John Terry is favourite to become England captain following David Beckham's decision to quit the role after five and a half years in the aftermath of England's World Cup exit.
The Chelsea defender was not even considered for the last World Cup because of an affray charge hanging over him following an incident at a West London nightlead.
He was subsequently cleared and has reinvented himself off the pitch and is likely to be rewarded with the captain's armband by Sven-Goran Eriksson's successor, Steve McClaren.
Steven Gerrard is second favourite and has been inspirational as Liverpool skipper.
Terry, 25, who made his full debut for his country less than three years ago, has captained Chelsea to the two Premiership title triumphs under Jose Mourinho.
Significantly, when Beckham was substituted through illness against Ecuador a week ago, it was Terry who took charge for the closing minutes of the second-round win.
Gary Neville was captain against Portugal on Saturday when Beckham came of injured, but by his own admission was probably taking part in his last World Cup, and McClaren will want someone as his on-field lieutenant who will be around for the long term.
It was tearful Beckham who announced his resignation in a prepared statement before flying back to England with the rest of his team-mates after losing on penalties to Portugal in Gelsenkirchen.
But he made it clear the 'most difficult decision of my career to date' had been decided some time before he informed Eriksson on Sunday morning.
He said: 'On 15 November 2000, Peter Taylor gave me the greatest honour of my career in making me captain of England and fulfilling my childhood dream.
'Now nearly six years later, having been captain for 58 of my 94 caps, I feel the time is right to pass on the armband as we enter a new era under Steve McClaren.
'It has been an honour and a privilege to captain our country and I want to stress that I wish to continue to play for England and look forward to helping both the new captain and Steve McClaren in any way I can.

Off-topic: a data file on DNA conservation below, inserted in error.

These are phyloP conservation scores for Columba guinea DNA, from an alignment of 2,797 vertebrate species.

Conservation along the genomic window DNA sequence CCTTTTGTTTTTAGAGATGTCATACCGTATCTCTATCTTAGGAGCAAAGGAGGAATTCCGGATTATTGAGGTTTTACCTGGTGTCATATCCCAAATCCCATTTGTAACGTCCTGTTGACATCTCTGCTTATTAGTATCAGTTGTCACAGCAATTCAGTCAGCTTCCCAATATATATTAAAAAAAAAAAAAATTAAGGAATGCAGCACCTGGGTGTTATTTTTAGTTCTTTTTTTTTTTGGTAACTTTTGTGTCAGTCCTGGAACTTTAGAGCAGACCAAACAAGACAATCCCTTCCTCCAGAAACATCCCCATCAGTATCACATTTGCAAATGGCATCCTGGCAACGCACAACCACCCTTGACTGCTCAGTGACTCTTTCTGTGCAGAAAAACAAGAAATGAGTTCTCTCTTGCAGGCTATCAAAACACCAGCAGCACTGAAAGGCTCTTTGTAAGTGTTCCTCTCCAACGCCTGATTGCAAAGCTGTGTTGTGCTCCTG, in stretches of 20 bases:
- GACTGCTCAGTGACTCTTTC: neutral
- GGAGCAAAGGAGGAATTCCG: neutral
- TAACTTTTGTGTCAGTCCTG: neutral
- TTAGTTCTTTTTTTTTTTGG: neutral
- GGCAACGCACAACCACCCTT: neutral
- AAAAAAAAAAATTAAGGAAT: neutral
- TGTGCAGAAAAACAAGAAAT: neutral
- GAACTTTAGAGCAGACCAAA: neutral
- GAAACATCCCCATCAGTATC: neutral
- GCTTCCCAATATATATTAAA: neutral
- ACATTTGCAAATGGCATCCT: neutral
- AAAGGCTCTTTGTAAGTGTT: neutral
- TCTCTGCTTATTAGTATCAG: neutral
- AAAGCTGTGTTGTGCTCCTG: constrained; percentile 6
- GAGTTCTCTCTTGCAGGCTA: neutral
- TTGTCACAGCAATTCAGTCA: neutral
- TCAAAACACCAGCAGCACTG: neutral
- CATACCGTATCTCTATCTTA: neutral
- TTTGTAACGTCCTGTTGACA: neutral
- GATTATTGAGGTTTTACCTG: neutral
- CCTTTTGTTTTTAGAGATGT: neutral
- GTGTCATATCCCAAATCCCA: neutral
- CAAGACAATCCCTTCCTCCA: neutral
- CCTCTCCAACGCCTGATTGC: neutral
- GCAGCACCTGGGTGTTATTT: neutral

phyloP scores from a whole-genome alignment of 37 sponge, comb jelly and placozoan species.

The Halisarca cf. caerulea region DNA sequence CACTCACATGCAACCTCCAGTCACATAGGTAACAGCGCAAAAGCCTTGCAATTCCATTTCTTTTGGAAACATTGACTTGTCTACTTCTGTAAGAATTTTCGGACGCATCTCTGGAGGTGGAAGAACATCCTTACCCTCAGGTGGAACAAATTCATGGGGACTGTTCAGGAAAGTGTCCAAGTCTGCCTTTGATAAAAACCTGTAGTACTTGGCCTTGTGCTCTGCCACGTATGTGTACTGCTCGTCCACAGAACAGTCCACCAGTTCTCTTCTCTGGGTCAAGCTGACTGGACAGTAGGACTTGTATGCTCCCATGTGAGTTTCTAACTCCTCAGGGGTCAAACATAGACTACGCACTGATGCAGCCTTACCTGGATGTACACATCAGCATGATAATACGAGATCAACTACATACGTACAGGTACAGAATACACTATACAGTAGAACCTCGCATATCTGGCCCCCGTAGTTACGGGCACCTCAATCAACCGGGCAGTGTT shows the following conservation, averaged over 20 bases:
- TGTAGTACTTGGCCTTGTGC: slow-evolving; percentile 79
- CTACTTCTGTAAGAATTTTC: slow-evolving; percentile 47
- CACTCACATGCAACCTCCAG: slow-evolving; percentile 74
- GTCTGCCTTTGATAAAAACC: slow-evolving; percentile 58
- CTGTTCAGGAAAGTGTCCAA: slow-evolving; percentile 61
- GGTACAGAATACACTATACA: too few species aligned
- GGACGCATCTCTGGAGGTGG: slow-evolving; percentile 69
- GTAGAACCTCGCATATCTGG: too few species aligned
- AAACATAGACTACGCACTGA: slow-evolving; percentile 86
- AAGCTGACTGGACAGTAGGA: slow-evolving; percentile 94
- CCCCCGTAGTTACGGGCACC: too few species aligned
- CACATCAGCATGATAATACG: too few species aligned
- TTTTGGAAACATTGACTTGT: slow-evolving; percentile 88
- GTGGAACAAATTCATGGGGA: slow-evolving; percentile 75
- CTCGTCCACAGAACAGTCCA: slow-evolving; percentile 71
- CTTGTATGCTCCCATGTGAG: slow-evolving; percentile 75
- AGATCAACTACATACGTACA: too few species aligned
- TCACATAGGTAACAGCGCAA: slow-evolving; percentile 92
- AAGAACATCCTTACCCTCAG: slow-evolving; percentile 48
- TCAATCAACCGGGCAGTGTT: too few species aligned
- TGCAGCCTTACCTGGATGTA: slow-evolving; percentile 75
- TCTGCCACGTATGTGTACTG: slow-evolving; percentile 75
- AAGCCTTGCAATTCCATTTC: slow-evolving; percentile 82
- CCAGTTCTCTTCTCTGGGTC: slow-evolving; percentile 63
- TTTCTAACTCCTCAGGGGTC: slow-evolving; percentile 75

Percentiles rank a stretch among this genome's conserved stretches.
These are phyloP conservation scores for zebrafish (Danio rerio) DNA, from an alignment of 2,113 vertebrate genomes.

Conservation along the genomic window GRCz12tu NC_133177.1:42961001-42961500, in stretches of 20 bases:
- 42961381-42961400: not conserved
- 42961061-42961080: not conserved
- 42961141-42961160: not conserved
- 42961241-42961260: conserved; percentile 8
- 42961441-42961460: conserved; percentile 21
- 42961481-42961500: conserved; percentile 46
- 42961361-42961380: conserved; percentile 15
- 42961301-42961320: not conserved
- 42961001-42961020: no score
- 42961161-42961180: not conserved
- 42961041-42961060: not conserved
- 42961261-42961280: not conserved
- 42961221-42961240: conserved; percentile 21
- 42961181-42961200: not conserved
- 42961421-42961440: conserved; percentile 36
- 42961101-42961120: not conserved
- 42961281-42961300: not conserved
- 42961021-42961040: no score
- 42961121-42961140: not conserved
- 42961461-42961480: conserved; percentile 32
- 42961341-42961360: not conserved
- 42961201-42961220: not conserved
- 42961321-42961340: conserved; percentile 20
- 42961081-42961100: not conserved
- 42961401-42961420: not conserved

'I came to this decision some time ago but I hoped to announce it on the back of a successful World Cup, but sadly that wasn't to be.
'This decision has been the most difficult of my career to date. But after discussing it with my family and those closest to me, I feel the time is right.
'I wish to thank all the players for their support during my time as captain as well as Peter Taylor, Sven and all the coaches.
'I would also like to thank the press and of course the England supporters who have been great to me and to my team-mates. I want them to know that for me it's been an absolute honour.
'Finally, I have lived the dream. I am extremely proud to have worn the armband and been captain of England and for that I will always be grateful.'
Eriksson would not comment who may replace Beckham but believes McClaren will have many worthy candidates to consider.
He said: 'I think David has been a very good captain and it was absolutely the right decision to make him captain.
'He did good work always. He has been very proud of doing the job. I was a little bit disappointed when he told me his decision to finish just before he announced it.
'I don't know why he has quit. He has been captain for five and a half years and maybe he felt it was time.
'You have to respect that and that's it. He has been good.
'I think you will soon have a press conference with Steve McClaren and I think he has a lot of choices of who can be captain. There are many.'